Western Digital now has a broad range of gamer-oriented products under their WD Black brand, which has migrated to a new look. Their SN750 NVMe SSD and all the external drives for gamers are now styled as WD_BLACK, and share many of their visual design elements.

With three main families of external WD_BLACK drives plus the internal NVMe SSD and a few extra variants, the WD_BLACK brand is pretty broad. This has somewhat diluted the meaning of WD Black as referring only to the highest performance products in each category, but it means WD has plenty to offer both console and PC gamers. With a new generation of consoles arriving late this year, WD estimates the console storage market to be a multi-exabyte opportunity for 2020 alone.

Datacenter Storage: Almost Ready for SMR to Take Off?

SSDs are an important and lucrative part of Western Digital's datacenter and enterprise storage lineup, but in terms of bits shipped, their high-capacity hard drives are still way ahead. Both markets are still experiencing healthy growth, and the hard drives won't be fading into irrelevance anytime soon.

Western Digital's hard drive R&D is focused almost exclusively on serving their enterprise and datacenter customers. The flash memory business isn't quite so narrowly focused, but the server market is definitely where Western Digital would prefer to be selling most of their NAND.

Currently, Western Digital's market share for enterprise SSDs is just under 10%, and their ability to expand was a bit limited during the last quarter due to supply chain issues with components other than their NAND flash. With that issue now out of the way, WDC hopes to double their market share over the next year, with a target of 20%. They have scored several new design wins recently for their enterprise NVMe drives, and one of their new customers is a major hyperscale cloud service provider. Even if they fall short of their market share target, they'll be making a lot more money in this segment over the next year as prices rise.

Left: April 2019 projections Right: January 2020 projections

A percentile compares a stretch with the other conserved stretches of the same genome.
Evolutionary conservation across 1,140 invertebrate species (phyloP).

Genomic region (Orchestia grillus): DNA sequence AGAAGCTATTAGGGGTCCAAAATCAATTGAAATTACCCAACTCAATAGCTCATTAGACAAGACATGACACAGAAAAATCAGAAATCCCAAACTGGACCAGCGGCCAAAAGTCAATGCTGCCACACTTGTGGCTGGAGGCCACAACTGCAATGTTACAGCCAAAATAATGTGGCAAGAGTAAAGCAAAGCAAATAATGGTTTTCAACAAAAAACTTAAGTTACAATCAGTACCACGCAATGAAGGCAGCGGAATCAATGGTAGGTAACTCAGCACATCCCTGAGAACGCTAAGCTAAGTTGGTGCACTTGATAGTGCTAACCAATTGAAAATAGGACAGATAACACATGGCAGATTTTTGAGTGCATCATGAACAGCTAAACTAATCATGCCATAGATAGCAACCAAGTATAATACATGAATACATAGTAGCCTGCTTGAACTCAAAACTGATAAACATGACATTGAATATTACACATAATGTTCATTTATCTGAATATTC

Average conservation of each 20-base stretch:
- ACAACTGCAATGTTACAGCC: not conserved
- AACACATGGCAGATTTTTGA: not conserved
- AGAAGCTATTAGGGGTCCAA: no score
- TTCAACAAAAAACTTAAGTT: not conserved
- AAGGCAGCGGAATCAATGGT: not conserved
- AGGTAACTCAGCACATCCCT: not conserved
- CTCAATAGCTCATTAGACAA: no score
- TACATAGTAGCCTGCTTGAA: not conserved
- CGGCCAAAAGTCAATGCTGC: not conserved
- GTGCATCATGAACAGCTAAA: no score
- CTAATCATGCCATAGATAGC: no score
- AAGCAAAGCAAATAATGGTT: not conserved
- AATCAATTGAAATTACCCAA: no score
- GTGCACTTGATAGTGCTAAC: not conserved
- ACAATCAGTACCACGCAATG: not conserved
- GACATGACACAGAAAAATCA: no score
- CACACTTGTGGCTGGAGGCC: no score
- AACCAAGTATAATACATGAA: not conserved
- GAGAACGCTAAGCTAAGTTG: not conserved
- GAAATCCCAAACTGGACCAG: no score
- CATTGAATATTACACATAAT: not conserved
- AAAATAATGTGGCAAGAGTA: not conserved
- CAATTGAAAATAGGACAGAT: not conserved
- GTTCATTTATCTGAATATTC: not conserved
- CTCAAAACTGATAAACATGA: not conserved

SMR hard drives have been available for years, but have not yet seen mass adoption in the datacenter. The performance downsides of SMR are significant, and when SMR only makes the difference between 18TB and 20TB, it's a tough sell. As recently as last spring, Western Digital was projecting that SMR hard drives would make up a non-trivial fraction of datacenter hard drive exabytes shipped starting in 2019, with growth toward ~50% market hare by around 2023. Now Western Digital's updated projections acknowledge that SMR went basically nowhere in 2019 an will do the same for 2020, but they are adamant that it will begin to take off in 2021. Several things need to change about the current situation before that can happen.

First, SMR hard drives need to have compelling advantages. Western Digital promises that the capacity gap between CMR and SMR drives will widen in the coming years, though they stop short of promising that SMR will have a significant advantage in $/TB. Even at comparable $/TB, larger drives can provide a lower TCO for large deployments by reducing the number of servers needed to hit a certain capacity point. This is an argument Western Digital has been making to push their larger CMR drives as well:

WDC's estimates for how their 18TB HDDs can offer lower TCO than 14TB at the same $/TB

The other big change necessary for SMR to succeed is that the performance penalties need to become more manageable. SMR drives are fundamentally unable to support random writes. They need to buffer and write an entire track at a time, and tracks that overlap can only be rewritten in-order. Drive-Managed SMR HDDs let the host system pretend those restrictions don't exist by using large write caches. Western Digital believes the best way to get good performance out of SMR drives is to instead do Host-Managed SMR where software is aware of the restrictions on writes within a shingled zone. This obviously requires major changes to the software stack, and according to WDC this is what's been holding back adoption of SMR in the datacenter. Western Digital has been putting in a lot of work to help prepare the software ecosystem for SMR hard drives, and they believe that by 2021 they will have major customers will be ready to roll out SMR-aware software as part of a mass deployment of SMR drives.

Zoned Storage Initiative